This week we continue last week’s blog on keeping cool in the summer (read Part I at http://globe.gov/explore-science/scientists-blog/archived-posts/sciblog/2013/12/17/keeping-cool-in-the-summer-part-i/), provided by long-time friend of GLOBE, Dr. Peggy LeMone, Chief Scientist for the GLOBE Program from 2003-2009. Dr. LeMone is currently working in the field of weather and cloud formation at the National Center for Atmospheric Research (NCAR).
Dr. Peggy LeMone,
We installed new insulation last year in our roof and outer walls, and installed double-pane windows. Our impression is that insulating has kept the summer inside temperatures cooler, especially on the hottest days. For example, prior to insulating, we recall isolated cases of inside temperatures to 29.4 Degrees Celsius. However, we do not have enough data to show a clear effect. I can think of two reasons for this.
First, the weather varies from summer to summer. Looking at Figure 4 from Part I (see below for your convenience), one sees comparable indoor-outdoor differences for 2010 (before re-insulating) and 2013 (after-re-insulating).
Figure 4 (from Part I). Difference between living-room max temperature and that at Foothills when outside temperature exceeds 32o Celsius.
My hypothesis is that the “good” inside-outside temperature differences for 2010 can be traced to some very cool periods in the middle of the summer, as can be seen from Figure 1. We took advantage of such cool periods to ventilate the house, which cools it (the walls, floors, etc.) enough to keep it cooler during the next period of warm temperatures.
Figure 1. Daily average temperatures at Foothills Laboratory, for 2010 and 2013. Data are mixing between Days 170 and 185.
The second reason is that the insulation can only slow the warming of the house itself; it can’t stop it entirely. (Were I to have data like that in Figure 3 from Part I for 2010, I would guess the daily swings of the inside temperature would be larger than for 2013.)
Perhaps easier to understand is an example from nature. The soil temperature varies much less than the surface temperature. And, the farther down one gets, the less the temperature varies during the day – and during the year (see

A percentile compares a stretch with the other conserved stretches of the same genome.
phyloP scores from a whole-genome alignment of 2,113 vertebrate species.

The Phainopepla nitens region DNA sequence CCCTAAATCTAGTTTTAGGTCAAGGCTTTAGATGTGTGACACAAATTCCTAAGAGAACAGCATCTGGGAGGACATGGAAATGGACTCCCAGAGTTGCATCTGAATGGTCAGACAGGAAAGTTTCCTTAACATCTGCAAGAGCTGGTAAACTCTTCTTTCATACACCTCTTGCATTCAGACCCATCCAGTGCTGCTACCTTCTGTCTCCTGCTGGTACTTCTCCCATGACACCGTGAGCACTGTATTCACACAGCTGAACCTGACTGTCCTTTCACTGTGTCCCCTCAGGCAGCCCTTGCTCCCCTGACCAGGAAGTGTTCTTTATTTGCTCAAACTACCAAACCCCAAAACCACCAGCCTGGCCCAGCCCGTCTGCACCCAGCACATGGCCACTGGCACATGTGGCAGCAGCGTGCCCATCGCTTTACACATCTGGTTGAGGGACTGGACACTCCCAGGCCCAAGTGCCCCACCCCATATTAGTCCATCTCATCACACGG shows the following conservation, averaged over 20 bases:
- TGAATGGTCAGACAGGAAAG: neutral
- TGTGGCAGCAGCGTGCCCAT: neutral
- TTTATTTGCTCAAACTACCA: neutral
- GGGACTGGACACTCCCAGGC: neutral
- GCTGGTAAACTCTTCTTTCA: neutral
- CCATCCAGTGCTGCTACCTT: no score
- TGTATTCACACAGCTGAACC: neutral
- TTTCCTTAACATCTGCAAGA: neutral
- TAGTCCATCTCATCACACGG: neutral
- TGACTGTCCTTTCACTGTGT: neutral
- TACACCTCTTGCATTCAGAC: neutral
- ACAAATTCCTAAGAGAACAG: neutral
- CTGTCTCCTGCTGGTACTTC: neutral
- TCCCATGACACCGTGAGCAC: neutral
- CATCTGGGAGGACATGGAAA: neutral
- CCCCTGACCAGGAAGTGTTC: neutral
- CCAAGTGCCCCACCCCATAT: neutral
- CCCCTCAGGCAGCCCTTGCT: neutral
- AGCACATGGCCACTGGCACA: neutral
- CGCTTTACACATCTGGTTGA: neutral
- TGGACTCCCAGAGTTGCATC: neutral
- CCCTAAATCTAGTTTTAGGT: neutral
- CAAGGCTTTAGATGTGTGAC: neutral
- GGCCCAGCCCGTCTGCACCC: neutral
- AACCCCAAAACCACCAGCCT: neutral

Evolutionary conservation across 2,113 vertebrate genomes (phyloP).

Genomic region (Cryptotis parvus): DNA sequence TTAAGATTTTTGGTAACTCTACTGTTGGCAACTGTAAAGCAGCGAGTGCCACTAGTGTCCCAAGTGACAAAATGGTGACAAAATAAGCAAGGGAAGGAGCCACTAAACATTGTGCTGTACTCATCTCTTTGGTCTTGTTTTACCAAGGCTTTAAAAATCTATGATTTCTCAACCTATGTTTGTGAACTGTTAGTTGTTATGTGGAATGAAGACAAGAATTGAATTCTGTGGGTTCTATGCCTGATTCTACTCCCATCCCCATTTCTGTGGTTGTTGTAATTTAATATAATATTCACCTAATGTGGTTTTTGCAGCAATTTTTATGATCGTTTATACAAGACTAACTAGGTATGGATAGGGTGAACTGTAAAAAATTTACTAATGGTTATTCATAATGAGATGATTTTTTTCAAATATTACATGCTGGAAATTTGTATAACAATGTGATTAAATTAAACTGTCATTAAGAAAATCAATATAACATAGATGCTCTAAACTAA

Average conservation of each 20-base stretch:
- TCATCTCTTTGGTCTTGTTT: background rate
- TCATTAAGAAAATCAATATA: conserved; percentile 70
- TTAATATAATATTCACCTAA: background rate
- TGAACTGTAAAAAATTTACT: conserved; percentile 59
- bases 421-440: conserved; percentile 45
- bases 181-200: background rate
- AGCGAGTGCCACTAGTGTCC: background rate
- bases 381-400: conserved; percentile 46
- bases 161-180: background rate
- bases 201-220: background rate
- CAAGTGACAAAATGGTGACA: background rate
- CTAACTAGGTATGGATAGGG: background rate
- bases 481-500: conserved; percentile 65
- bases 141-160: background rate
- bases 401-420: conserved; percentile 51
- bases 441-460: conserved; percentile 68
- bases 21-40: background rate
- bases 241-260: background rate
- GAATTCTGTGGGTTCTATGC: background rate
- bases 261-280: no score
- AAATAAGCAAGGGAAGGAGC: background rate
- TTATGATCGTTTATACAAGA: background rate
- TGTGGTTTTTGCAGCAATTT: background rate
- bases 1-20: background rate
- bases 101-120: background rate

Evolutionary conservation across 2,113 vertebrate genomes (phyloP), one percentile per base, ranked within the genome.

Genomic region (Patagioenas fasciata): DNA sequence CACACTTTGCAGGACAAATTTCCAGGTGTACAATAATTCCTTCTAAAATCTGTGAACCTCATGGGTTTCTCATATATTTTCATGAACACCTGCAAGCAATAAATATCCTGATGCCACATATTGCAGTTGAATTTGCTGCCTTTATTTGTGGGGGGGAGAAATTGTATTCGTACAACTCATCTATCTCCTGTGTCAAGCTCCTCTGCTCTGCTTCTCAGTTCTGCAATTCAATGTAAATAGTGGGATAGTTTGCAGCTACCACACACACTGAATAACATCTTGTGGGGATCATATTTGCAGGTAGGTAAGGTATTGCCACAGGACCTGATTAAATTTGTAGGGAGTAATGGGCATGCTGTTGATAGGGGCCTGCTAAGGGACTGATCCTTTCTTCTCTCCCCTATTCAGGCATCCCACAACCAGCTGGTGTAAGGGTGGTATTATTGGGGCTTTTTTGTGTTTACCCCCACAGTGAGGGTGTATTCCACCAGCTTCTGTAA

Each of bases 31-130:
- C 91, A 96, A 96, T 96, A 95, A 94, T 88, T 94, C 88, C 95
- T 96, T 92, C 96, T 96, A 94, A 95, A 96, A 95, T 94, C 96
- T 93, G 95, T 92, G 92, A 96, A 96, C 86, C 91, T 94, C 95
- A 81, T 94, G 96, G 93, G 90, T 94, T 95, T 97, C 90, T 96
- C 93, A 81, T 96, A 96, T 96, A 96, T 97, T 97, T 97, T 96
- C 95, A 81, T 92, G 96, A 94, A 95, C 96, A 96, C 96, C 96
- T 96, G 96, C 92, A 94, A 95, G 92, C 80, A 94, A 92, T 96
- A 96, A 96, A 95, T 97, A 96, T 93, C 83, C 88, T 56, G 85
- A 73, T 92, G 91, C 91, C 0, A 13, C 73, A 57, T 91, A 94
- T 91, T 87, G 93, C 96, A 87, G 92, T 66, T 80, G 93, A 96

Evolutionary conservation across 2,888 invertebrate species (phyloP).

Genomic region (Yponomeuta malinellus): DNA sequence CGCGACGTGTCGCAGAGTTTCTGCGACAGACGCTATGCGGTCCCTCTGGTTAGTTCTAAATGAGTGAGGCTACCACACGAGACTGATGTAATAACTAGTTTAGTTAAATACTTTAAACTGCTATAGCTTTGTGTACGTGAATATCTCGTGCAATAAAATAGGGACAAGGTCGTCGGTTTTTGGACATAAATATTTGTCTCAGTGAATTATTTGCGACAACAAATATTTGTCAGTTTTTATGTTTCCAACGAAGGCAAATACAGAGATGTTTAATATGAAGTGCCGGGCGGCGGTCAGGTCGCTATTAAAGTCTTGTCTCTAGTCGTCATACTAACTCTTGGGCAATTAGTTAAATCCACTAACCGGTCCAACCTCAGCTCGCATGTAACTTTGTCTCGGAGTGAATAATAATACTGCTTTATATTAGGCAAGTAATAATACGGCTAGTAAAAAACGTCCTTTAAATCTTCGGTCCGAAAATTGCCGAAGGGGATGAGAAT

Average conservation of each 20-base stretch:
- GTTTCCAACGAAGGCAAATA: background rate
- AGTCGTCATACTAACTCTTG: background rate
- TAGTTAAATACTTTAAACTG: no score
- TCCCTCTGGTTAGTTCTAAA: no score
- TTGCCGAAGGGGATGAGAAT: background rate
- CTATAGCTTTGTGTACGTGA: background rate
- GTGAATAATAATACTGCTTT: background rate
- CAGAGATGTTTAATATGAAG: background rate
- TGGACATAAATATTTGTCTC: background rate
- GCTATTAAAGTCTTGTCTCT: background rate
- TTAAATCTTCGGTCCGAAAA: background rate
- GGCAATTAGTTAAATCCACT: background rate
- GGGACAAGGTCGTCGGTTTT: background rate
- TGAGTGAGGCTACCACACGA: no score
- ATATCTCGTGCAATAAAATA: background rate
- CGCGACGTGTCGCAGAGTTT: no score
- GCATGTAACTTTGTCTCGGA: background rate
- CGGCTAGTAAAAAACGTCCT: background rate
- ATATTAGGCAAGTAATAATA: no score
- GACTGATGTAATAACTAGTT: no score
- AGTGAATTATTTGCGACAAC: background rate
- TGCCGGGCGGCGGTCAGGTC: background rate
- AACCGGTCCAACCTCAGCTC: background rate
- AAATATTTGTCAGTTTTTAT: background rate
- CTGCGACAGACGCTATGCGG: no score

http://globe.gov/explore-science/scientists-blog/archived-posts/sciblog/2008/03/17/puddles-and-soil-temperature-part-2-why-is-the-water-feeding-the-puddle-not-frozen/ for graph that shows this). Surface vegetation, and soils closer to the surface insulate soils and rock farther down.
If you have ever taken a tour through a cave, the guide often mentions that the temperature in the cave is close to the average annual temperature for that location. This is because the cave is far enough down that the insulating upper layers prevent much temperature change during the year.
People actually take advantage of this steady year-round temperature to moderate the temperature in their house. Pipes are installed deep into the ground beneath a building. During the summer months, fluid in the pipes is cooled by the surrounding earth; and the cool fluid is pumped up into the house to cool the air. In the wintertime, the ground below the house is warmer than the air outside, so the same system can be used to help heat the house.
Does your school collect soil and air temperature data? Have you noticed a difference in these two datasets on very warm days? Let us know by adding a comment!
With Earth warming due to increased concentrations of greenhouse gases in the atmosphere, do you think caves are warming as well? Why? In what parts of the world would caves warm the most? Why?